Producing Imines and Enamines
Imines and enamines are good substitutes for enols. However, it is important to note how to convert the carbonyl compounds into these enamines and imines. The normal method of doing so is by just reacting the carbonyl compound with the amine to get the enamine.
For this reaction to work, however, the carbonyl compound must be activated to do this reaction. Alternatively, synthesis of imines and enamines may be done using silyl-amine type of compounds. This allows the reaction to be done in very mild conditions and giving good yields for sensitive carbonyl compounds as well as for those compounds which are less reactive.
The mechanism above shows that the silyl group has a great affinity for the electronegative oxygen species allowing the first step of the reaction to proceed. This intermediate quickly undergoes a transformation to produce the imine and the enamine.
Using the Imines and Enamines
As mentioned before, imines and enamines are useful alternatives to enolates. Hence any reaction which can be done with enols and enolates can be done with the enamines, under much milder conditions. However the product will still have an enamine. To conver the enamine back to the carbonyl compound the product must be treated by acidic hydrolysis.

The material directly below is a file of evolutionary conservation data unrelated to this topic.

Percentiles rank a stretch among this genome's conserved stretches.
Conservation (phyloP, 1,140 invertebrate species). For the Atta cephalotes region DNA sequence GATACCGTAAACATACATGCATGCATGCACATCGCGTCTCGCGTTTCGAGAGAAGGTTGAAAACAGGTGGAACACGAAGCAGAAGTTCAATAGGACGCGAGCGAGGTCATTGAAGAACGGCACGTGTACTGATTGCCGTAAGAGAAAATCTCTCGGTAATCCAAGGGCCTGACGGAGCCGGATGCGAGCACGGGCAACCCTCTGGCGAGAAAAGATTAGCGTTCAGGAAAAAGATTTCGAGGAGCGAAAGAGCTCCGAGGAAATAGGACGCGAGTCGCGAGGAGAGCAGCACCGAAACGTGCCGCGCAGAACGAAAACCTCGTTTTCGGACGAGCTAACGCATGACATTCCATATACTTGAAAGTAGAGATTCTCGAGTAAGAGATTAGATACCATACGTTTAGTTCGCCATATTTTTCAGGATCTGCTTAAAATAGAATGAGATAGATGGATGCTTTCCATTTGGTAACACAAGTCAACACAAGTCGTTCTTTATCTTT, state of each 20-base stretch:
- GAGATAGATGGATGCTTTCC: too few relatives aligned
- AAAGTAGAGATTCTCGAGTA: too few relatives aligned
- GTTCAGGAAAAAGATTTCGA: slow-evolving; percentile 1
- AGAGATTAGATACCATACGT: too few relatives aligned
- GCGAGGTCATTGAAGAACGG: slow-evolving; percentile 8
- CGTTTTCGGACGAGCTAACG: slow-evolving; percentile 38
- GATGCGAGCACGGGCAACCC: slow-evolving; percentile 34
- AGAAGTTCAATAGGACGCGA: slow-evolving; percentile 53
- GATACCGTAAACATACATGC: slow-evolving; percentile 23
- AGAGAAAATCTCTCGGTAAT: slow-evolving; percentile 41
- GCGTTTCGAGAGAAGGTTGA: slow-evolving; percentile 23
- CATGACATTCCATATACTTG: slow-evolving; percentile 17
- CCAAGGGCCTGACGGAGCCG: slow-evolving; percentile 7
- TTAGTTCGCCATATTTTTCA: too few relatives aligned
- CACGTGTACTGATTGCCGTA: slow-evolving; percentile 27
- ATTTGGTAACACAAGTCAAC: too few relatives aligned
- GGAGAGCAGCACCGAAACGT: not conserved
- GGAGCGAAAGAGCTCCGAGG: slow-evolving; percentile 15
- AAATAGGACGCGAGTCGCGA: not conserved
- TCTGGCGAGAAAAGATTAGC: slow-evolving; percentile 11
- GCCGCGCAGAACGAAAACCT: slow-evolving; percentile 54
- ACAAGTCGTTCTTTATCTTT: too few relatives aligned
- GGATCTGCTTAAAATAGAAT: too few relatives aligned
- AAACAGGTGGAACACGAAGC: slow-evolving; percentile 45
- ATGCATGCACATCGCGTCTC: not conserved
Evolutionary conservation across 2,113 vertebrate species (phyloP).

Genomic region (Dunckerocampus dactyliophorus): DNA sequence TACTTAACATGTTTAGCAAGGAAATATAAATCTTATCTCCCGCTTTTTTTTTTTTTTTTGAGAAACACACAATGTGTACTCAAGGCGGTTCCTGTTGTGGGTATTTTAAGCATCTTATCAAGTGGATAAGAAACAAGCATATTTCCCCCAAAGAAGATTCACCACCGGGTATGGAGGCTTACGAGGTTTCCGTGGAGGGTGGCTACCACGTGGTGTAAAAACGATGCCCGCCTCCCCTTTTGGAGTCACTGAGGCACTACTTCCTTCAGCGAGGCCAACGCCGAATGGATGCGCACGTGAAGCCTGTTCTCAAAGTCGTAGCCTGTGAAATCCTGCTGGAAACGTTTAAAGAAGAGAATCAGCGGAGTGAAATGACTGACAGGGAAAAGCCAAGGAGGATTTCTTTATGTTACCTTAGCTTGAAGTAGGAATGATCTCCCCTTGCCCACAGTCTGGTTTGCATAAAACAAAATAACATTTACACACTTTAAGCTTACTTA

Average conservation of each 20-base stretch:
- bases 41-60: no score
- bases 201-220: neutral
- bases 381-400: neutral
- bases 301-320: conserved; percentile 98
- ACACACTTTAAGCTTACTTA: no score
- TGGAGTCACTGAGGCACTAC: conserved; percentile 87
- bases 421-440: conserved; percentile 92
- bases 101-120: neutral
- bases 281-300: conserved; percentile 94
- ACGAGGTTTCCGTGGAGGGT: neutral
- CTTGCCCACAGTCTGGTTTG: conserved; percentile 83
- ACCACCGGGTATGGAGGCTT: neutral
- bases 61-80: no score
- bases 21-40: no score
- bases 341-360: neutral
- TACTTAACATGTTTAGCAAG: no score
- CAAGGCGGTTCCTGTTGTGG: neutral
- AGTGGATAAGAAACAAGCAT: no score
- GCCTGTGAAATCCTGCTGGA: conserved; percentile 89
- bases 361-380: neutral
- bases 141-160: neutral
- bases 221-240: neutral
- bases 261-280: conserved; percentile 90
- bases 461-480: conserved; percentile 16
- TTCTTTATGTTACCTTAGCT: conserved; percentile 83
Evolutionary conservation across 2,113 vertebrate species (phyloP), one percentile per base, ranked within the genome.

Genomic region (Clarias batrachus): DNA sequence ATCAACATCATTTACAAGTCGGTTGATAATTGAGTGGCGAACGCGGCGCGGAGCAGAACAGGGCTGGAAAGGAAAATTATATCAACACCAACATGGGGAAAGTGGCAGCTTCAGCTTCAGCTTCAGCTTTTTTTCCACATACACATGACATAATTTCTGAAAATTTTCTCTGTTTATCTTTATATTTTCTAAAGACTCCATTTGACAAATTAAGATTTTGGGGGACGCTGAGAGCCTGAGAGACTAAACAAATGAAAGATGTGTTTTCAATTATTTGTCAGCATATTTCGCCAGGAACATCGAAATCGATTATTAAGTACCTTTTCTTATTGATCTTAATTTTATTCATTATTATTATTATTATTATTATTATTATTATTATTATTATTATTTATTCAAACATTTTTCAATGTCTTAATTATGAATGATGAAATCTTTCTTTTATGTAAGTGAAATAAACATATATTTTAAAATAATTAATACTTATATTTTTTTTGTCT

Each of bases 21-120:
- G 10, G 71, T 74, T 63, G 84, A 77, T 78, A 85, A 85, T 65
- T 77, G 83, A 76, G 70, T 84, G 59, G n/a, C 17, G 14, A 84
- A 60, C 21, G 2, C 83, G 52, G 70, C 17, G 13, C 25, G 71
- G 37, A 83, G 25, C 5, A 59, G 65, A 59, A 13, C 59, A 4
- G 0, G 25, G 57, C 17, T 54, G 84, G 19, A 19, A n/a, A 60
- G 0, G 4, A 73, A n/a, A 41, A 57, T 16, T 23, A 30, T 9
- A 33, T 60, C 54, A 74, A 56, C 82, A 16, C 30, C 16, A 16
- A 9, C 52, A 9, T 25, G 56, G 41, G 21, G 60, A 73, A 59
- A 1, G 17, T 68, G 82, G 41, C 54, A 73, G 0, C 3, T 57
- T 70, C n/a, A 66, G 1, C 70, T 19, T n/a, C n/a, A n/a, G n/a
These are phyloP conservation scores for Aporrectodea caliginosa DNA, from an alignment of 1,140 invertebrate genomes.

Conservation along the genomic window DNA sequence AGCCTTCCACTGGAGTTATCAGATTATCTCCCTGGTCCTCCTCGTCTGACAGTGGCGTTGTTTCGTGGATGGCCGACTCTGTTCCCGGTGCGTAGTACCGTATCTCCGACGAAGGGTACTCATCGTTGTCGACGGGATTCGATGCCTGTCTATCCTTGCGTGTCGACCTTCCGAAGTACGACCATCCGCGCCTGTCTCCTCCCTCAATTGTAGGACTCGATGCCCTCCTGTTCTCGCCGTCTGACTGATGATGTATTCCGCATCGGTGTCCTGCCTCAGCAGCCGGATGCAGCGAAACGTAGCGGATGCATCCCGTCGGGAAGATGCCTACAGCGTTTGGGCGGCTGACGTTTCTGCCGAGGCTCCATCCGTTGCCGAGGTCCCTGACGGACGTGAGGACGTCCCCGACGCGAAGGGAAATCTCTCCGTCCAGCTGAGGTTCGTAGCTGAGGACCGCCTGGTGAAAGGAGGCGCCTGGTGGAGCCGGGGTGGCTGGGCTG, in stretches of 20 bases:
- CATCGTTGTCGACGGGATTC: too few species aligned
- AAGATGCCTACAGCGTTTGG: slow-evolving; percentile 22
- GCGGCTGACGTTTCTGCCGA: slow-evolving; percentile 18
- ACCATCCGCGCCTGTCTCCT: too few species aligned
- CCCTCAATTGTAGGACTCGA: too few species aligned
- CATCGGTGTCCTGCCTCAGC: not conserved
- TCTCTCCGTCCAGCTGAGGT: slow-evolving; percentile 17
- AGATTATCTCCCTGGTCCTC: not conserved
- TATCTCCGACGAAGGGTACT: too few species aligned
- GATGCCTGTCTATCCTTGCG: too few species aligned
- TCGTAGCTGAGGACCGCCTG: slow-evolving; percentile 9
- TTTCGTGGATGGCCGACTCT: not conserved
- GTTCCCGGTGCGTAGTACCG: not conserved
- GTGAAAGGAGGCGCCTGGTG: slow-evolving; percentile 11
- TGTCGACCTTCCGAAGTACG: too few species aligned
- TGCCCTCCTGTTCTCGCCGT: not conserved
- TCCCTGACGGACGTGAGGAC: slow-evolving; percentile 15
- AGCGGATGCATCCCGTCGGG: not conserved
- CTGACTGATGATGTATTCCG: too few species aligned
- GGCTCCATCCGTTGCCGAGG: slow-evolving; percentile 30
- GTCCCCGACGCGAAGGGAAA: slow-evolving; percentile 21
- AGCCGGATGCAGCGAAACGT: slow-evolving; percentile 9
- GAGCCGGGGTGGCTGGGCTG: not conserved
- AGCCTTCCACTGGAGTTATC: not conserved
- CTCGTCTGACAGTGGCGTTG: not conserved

Enamines may also be used for created regioselectivity in reactions.
When cyclohexanone is reacted with pyrrolidine the product formed is an enamine. This enamine has planarity due to resonance as has been highlighted in the image with the bold lines.
In case of 2-methyl cyclohexanone, this planarity would cause steric clashes between the methyl group and the pyrrolidine hydrogen atoms. Due to this, formation of the less stable 6-position carbanion is preferred and hence forces reactions to proceed at this position.
This technique is useful to perform regioselective reactions at less reactive centers. For example,
Books on Organic Chemistry
Check out some of the best textbooks for Organic Chemistry
- Advanced Organic Chemistry: Reactions and synthesis. By Francis A. Carey, Richard J. Sundberg
- Organic Chemistry, 6th Edition. By Robert T. Morrison and Robert N. Boyd